Kao Tzu said, ‘Human nature is like whirling water. Give it an outlet in the east and it will flow east; give it an outlet in the west and it will flow west. Human nature does not show any preference for either good or bad just as water does not show any preference for either east or west.’

‘It certainly is the case,’ said Mencius, ‘that water does not show any preference for wither east or west, but does it show the same indifference to high and low? Human nature is good just as water seeks low ground. There is no man who is not good; there is no water that does not flow downwards.

‘Now in the case of water, by splashing it one can make it shoot up higher than one’s forehead, and by forcing it one can make it stay on a hill. How can that be the nature of water? It is the circumstances being what they are. That man can be made bad shows that his nature is no different from that of water in this respect.’
- Translation of D.C. Lau

Friday, September 15, 2006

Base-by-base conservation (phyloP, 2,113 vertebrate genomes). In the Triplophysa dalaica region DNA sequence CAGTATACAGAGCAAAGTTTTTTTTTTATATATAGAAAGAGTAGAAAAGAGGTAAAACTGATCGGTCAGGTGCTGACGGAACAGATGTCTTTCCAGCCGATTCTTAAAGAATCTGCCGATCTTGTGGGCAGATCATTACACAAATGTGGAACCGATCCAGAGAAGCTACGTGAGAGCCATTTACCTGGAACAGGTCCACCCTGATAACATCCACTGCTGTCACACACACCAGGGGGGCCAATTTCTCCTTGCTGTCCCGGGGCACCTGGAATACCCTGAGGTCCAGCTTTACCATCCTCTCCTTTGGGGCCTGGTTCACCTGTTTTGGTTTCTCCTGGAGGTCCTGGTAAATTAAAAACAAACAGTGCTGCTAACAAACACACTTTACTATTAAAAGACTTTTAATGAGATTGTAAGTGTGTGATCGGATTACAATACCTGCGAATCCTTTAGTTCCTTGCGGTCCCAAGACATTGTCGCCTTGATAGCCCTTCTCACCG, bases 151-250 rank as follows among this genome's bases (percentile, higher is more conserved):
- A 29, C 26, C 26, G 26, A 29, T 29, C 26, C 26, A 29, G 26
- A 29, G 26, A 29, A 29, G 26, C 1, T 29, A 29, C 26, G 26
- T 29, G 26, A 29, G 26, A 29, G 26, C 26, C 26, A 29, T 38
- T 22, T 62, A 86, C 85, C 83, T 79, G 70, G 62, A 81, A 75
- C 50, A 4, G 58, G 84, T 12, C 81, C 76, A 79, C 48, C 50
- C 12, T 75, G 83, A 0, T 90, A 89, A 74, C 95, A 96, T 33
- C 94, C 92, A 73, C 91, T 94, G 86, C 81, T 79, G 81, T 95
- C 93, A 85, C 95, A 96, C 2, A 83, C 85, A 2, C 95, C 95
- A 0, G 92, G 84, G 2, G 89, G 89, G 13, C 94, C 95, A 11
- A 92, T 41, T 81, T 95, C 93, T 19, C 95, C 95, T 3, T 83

Br'er Rabbit

One of the great American stories, one of the primal stories, is the story of the Tarbaby. I can’t see how you can understand this culture if you don’t know that story. I can’t see how you can understand this culture if you don’t appreciate that story. That it was ripped off by a cracker newsman (albeit a, for the time, moderate cracker newsman) in Atlanta doesn’t matter in the slightest – this story obviously comes from a genius oral source. Uncle Remus, Faulkner, Flannery O'Connor, Ralph Ellison -- the recording angel of history will gather very few positives about Southern civilization when all is said and done.

Well, to refresh y’all’s memory, this is the beginning of it: